I also came across one of the many "pick-up" Cricket matches played anywhere there is space. The equipment may be different, but the passion is the same.

Another person for me to make sure I teach about when I get home is Rabrindranath Tagore who was a very influential writer, painter, philosopher, freedom fighter, musical pioneer, that traveled around the world receiving honors and spreading influence. We visited his home and museum while hearing all about the impact he had on India. A special visit was also arranged to visit the Marble Palace to get a glimpse of how the Rajas of Indian lived/continue to live. The Rajas were Indian Princes allowed to retain power and wealth if they helped implement British rule (the British only had about 5,000 citizens here to rule India through the local officials). There were paintings and sculptures from around the world, it would have been amazing to see in it's day. Some descendants of the Raj still live in part of the mansion. 
 We finished off the day with an amazing lunch that has left me without needing to eat for the next few days. The delicacy was a "protected" dish that is only available at this one restaurant. Chelo Kabob consists of rice, egg, chicken kabob and mutton (goat), finished off with a Mango desert. 

Saturday, July 7, 2012

Give Peace A Chance

Today began with a visit to Rammohan Roy College to visit with some students that are studying... (you guessed it).. Science. It seems everyone here studies Science/Medicine, or Engineering. We met with some students and saw some experiments being done on mice with tumors. No pictures of the mice, but here are some recent graduates and faculty/staff:
 Then we visited the Raja Rammohan Roy Museum. He was the father of the Indian Renaissance and did the following: ended Sati and implemented other religous reforms, began implementing western education, was the father of journalism and free speech, and discovered curry (not quite, but he did a lot). It looks like I need to spend a little more time on him in World History now. He did do a lot for the status of women in his time. I had a great chat with the old lady running the museum about opportunities for women in India. We followed this up with a visit to the American Center at the US Consulate. A combination of schools have been working on a year long project to implement Peace into their curriculum with a program called Teach "Peace to Reach Peace" and this was the culmination of their efforts. There were great displays, speeches, skits, and dance. A artistic banner was created and signed to be sent to Pakistan. It was great time of interaction with students and teachers, a few TEA Alumni from Nebraska were also there. In India, history and religion are often conveyed through dance, but the video will have to wait until later when I have a faster connection at home. This should give a taste of the evening:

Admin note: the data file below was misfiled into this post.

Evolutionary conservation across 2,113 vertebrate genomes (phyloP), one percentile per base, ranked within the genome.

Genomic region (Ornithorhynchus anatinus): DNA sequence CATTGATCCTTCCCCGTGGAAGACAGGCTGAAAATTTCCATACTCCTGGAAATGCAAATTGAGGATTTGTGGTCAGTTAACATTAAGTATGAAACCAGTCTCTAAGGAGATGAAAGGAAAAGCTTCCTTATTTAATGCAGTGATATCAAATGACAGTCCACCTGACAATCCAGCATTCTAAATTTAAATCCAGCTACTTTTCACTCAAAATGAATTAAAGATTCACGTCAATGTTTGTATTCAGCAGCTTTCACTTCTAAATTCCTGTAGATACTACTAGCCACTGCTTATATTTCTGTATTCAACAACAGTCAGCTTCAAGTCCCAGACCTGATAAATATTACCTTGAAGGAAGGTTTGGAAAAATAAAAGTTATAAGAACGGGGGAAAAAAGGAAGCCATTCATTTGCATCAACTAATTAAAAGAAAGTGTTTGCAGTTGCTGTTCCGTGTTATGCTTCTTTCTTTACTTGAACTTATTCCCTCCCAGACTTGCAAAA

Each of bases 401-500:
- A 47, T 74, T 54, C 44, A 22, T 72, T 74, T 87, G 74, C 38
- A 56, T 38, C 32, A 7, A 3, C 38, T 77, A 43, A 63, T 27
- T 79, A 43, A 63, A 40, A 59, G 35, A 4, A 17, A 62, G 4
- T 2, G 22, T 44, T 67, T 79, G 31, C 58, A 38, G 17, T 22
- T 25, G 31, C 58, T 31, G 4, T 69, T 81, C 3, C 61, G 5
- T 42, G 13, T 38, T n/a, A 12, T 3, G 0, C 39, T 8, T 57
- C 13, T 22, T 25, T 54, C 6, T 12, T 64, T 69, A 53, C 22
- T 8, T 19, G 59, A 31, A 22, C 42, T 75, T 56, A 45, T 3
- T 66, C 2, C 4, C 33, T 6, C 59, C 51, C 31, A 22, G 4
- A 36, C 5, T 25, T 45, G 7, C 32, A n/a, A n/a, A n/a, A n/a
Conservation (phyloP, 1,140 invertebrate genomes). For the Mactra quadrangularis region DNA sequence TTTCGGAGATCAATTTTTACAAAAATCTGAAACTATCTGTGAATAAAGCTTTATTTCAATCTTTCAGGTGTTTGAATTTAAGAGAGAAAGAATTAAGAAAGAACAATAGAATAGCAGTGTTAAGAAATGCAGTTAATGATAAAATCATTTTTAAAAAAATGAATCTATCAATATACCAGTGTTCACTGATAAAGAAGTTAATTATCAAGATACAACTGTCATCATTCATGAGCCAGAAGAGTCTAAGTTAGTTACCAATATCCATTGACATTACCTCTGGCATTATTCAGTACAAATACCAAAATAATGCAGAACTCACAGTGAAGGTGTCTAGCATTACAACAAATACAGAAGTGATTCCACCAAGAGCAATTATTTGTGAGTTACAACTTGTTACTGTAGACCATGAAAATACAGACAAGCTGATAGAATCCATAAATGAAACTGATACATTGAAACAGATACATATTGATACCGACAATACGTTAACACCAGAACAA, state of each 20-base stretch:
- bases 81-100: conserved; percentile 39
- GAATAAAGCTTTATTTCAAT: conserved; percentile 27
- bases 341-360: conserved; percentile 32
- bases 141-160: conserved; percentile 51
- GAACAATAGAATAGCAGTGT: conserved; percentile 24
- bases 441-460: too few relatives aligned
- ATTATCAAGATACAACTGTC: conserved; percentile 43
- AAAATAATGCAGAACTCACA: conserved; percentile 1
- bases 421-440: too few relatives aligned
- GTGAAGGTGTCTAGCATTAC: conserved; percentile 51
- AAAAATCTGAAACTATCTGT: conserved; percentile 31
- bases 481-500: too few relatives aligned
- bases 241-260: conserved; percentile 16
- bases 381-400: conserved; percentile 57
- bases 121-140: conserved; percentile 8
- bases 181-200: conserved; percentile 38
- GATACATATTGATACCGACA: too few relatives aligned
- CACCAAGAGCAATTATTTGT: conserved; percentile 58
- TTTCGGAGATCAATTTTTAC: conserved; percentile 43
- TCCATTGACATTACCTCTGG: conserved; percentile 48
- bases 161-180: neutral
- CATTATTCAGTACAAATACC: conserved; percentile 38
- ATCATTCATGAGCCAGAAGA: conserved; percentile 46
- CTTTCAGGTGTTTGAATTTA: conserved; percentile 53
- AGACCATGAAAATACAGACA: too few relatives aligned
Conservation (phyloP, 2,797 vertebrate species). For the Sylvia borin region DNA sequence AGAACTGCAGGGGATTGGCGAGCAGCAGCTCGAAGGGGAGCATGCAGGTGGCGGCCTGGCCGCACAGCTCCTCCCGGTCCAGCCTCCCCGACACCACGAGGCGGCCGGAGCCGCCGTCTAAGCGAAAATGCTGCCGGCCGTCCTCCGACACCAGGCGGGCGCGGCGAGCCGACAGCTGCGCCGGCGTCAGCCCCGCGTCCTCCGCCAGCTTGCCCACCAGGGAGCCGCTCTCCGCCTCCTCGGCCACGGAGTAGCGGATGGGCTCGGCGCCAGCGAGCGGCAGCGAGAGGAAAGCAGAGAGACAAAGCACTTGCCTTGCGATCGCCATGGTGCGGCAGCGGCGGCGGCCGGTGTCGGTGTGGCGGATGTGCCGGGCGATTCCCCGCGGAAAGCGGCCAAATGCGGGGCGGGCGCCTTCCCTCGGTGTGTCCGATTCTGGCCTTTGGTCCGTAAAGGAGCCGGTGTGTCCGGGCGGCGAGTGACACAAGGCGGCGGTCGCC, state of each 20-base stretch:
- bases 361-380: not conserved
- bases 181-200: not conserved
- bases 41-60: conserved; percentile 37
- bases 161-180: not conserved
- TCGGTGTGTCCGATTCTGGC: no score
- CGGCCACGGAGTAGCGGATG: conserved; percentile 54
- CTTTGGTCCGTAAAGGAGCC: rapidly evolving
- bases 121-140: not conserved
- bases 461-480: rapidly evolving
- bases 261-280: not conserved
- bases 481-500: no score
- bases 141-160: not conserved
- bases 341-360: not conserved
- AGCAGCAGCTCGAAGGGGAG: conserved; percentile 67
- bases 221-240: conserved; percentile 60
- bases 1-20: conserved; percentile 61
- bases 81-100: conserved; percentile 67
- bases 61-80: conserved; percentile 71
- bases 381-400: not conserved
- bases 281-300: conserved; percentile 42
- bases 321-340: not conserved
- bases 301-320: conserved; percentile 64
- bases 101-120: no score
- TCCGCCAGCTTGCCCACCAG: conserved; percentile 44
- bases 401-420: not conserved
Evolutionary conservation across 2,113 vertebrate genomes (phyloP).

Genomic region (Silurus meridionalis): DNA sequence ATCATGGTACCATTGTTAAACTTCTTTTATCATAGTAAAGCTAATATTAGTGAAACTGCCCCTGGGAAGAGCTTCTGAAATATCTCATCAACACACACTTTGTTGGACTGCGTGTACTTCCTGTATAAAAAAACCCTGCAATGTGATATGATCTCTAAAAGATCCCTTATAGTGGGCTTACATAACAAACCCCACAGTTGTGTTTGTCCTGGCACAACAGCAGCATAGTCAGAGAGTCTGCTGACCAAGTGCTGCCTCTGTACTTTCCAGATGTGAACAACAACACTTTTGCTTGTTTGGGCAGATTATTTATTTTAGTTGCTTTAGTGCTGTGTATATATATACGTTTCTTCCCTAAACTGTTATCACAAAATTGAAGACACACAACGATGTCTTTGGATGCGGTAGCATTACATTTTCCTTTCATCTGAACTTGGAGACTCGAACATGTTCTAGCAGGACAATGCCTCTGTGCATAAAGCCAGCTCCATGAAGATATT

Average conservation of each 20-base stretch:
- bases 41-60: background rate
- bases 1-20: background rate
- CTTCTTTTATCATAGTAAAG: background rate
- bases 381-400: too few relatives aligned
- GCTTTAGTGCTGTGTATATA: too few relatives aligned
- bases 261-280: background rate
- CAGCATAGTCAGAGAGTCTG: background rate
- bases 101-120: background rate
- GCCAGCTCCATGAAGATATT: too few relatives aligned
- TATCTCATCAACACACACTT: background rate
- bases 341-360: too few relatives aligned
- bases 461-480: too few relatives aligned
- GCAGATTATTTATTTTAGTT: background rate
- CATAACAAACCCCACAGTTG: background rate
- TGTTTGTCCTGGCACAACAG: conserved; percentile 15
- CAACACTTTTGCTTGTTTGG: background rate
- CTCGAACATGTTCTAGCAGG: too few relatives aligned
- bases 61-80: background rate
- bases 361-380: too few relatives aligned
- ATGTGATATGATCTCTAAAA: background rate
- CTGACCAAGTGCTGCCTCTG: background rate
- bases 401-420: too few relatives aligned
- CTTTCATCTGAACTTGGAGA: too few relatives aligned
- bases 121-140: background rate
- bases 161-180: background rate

Friday, July 6, 2012

Rain in Kolkata

We arrived into Kolkata to get some experience of India different from the mild weather of Bangalore. Rainy and humid, now I feel like it's monsoon time. After checking in and getting some sleep we started our day at the school I will be at for the week. After navigating some intense traffic we arrived at the school. Walking through the gate of a school with 4,000 students can be a little overwhelming, not to mention going up on stage for morning assembly to be welcomed and make some remarks.
After my introduction was fun to have all the students greet me with "good morning sir" as I walked the hallways. I gave a presentation to some students on life in Nebraska and then sat in on some classes observing and answering questions. Yes, it does seem that Justin Bieber is big everywhere. Being familiar with him because of my daughters did score me some points with the students. 

It was great interacting with the students and teachers, I am looking forward the next few days working with all of them. Coming up this weekend I may get a little cricket in, so you will want to stay tuned for that.